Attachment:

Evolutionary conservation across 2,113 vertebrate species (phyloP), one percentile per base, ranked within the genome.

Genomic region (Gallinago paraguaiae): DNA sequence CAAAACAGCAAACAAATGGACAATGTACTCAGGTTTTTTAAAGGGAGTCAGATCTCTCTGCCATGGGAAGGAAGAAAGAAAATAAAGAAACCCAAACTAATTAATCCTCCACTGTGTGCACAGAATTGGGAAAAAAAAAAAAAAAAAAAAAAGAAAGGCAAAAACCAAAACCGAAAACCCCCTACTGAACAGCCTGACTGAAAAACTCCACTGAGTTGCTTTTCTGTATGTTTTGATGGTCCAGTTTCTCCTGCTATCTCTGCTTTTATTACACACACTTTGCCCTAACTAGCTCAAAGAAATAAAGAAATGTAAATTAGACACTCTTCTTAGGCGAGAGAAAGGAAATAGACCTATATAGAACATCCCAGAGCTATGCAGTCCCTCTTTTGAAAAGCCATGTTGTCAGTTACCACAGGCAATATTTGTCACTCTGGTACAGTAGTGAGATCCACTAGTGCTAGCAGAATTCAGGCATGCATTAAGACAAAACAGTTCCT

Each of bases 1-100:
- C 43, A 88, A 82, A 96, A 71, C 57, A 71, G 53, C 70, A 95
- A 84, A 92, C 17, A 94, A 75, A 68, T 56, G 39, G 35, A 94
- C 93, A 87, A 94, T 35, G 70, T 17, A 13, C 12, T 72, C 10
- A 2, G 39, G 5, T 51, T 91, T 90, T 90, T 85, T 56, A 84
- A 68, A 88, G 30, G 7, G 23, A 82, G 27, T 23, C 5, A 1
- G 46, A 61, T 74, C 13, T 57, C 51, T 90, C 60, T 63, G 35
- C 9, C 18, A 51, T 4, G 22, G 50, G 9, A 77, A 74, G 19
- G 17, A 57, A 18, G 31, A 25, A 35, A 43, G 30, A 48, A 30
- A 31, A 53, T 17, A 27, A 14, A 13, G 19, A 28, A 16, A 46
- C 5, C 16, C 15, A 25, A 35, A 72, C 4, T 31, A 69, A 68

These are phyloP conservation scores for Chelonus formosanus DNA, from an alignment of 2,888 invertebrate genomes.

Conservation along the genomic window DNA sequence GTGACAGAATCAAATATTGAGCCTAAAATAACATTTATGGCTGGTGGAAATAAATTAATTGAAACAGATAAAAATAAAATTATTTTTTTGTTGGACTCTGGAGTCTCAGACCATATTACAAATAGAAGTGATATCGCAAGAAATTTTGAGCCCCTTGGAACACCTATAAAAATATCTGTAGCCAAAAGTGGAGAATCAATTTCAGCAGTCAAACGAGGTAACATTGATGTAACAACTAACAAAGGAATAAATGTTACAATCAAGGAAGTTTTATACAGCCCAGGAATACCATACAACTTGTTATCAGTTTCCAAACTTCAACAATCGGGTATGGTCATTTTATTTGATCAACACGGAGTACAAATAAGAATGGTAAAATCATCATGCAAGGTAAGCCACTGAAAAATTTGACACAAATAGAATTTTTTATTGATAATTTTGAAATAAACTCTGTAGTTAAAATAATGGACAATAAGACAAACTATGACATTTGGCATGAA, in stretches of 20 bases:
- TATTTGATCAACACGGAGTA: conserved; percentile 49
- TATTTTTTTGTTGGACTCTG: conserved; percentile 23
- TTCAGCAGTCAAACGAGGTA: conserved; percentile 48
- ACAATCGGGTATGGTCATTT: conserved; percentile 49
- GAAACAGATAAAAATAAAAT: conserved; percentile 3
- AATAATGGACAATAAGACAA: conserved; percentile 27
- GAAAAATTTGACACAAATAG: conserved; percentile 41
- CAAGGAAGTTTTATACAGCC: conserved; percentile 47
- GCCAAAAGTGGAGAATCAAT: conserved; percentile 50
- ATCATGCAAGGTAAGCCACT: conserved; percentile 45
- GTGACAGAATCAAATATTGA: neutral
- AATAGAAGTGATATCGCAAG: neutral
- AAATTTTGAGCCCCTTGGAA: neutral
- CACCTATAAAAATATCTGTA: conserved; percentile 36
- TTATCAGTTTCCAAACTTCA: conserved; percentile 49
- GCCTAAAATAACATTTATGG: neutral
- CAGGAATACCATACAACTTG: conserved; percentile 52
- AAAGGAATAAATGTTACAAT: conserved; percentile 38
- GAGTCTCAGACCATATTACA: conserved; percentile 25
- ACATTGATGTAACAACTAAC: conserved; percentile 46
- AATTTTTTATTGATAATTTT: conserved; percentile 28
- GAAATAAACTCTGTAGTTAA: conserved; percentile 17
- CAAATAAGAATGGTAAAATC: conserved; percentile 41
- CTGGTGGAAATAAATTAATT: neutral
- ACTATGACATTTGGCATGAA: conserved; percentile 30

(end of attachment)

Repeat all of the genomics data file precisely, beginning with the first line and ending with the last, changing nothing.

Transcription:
Evolutionary conservation across 2,113 vertebrate species (phyloP), one percentile per base, ranked within the genome.

Genomic region (Gallinago paraguaiae): DNA sequence CAAAACAGCAAACAAATGGACAATGTACTCAGGTTTTTTAAAGGGAGTCAGATCTCTCTGCCATGGGAAGGAAGAAAGAAAATAAAGAAACCCAAACTAATTAATCCTCCACTGTGTGCACAGAATTGGGAAAAAAAAAAAAAAAAAAAAAAGAAAGGCAAAAACCAAAACCGAAAACCCCCTACTGAACAGCCTGACTGAAAAACTCCACTGAGTTGCTTTTCTGTATGTTTTGATGGTCCAGTTTCTCCTGCTATCTCTGCTTTTATTACACACACTTTGCCCTAACTAGCTCAAAGAAATAAAGAAATGTAAATTAGACACTCTTCTTAGGCGAGAGAAAGGAAATAGACCTATATAGAACATCCCAGAGCTATGCAGTCCCTCTTTTGAAAAGCCATGTTGTCAGTTACCACAGGCAATATTTGTCACTCTGGTACAGTAGTGAGATCCACTAGTGCTAGCAGAATTCAGGCATGCATTAAGACAAAACAGTTCCT

Each of bases 1-100:
- C 43, A 88, A 82, A 96, A 71, C 57, A 71, G 53, C 70, A 95
- A 84, A 92, C 17, A 94, A 75, A 68, T 56, G 39, G 35, A 94
- C 93, A 87, A 94, T 35, G 70, T 17, A 13, C 12, T 72, C 10
- A 2, G 39, G 5, T 51, T 91, T 90, T 90, T 85, T 56, A 84
- A 68, A 88, G 30, G 7, G 23, A 82, G 27, T 23, C 5, A 1
- G 46, A 61, T 74, C 13, T 57, C 51, T 90, C 60, T 63, G 35
- C 9, C 18, A 51, T 4, G 22, G 50, G 9, A 77, A 74, G 19
- G 17, A 57, A 18, G 31, A 25, A 35, A 43, G 30, A 48, A 30
- A 31, A 53, T 17, A 27, A 14, A 13, G 19, A 28, A 16, A 46
- C 5, C 16, C 15, A 25, A 35, A 72, C 4, T 31, A 69, A 68

These are phyloP conservation scores for Chelonus formosanus DNA, from an alignment of 2,888 invertebrate genomes.

Conservation along the genomic window DNA sequence GTGACAGAATCAAATATTGAGCCTAAAATAACATTTATGGCTGGTGGAAATAAATTAATTGAAACAGATAAAAATAAAATTATTTTTTTGTTGGACTCTGGAGTCTCAGACCATATTACAAATAGAAGTGATATCGCAAGAAATTTTGAGCCCCTTGGAACACCTATAAAAATATCTGTAGCCAAAAGTGGAGAATCAATTTCAGCAGTCAAACGAGGTAACATTGATGTAACAACTAACAAAGGAATAAATGTTACAATCAAGGAAGTTTTATACAGCCCAGGAATACCATACAACTTGTTATCAGTTTCCAAACTTCAACAATCGGGTATGGTCATTTTATTTGATCAACACGGAGTACAAATAAGAATGGTAAAATCATCATGCAAGGTAAGCCACTGAAAAATTTGACACAAATAGAATTTTTTATTGATAATTTTGAAATAAACTCTGTAGTTAAAATAATGGACAATAAGACAAACTATGACATTTGGCATGAA, in stretches of 20 bases:
- TATTTGATCAACACGGAGTA: conserved; percentile 49
- TATTTTTTTGTTGGACTCTG: conserved; percentile 23
- TTCAGCAGTCAAACGAGGTA: conserved; percentile 48
- ACAATCGGGTATGGTCATTT: conserved; percentile 49
- GAAACAGATAAAAATAAAAT: conserved; percentile 3
- AATAATGGACAATAAGACAA: conserved; percentile 27
- GAAAAATTTGACACAAATAG: conserved; percentile 41
- CAAGGAAGTTTTATACAGCC: conserved; percentile 47
- GCCAAAAGTGGAGAATCAAT: conserved; percentile 50
- ATCATGCAAGGTAAGCCACT: conserved; percentile 45
- GTGACAGAATCAAATATTGA: neutral
- AATAGAAGTGATATCGCAAG: neutral
- AAATTTTGAGCCCCTTGGAA: neutral
- CACCTATAAAAATATCTGTA: conserved; percentile 36
- TTATCAGTTTCCAAACTTCA: conserved; percentile 49
- GCCTAAAATAACATTTATGG: neutral
- CAGGAATACCATACAACTTG: conserved; percentile 52
- AAAGGAATAAATGTTACAAT: conserved; percentile 38
- GAGTCTCAGACCATATTACA: conserved; percentile 25
- ACATTGATGTAACAACTAAC: conserved; percentile 46
- AATTTTTTATTGATAATTTT: conserved; percentile 28
- GAAATAAACTCTGTAGTTAA: conserved; percentile 17
- CAAATAAGAATGGTAAAATC: conserved; percentile 41
- CTGGTGGAAATAAATTAATT: neutral
- ACTATGACATTTGGCATGAA: conserved; percentile 30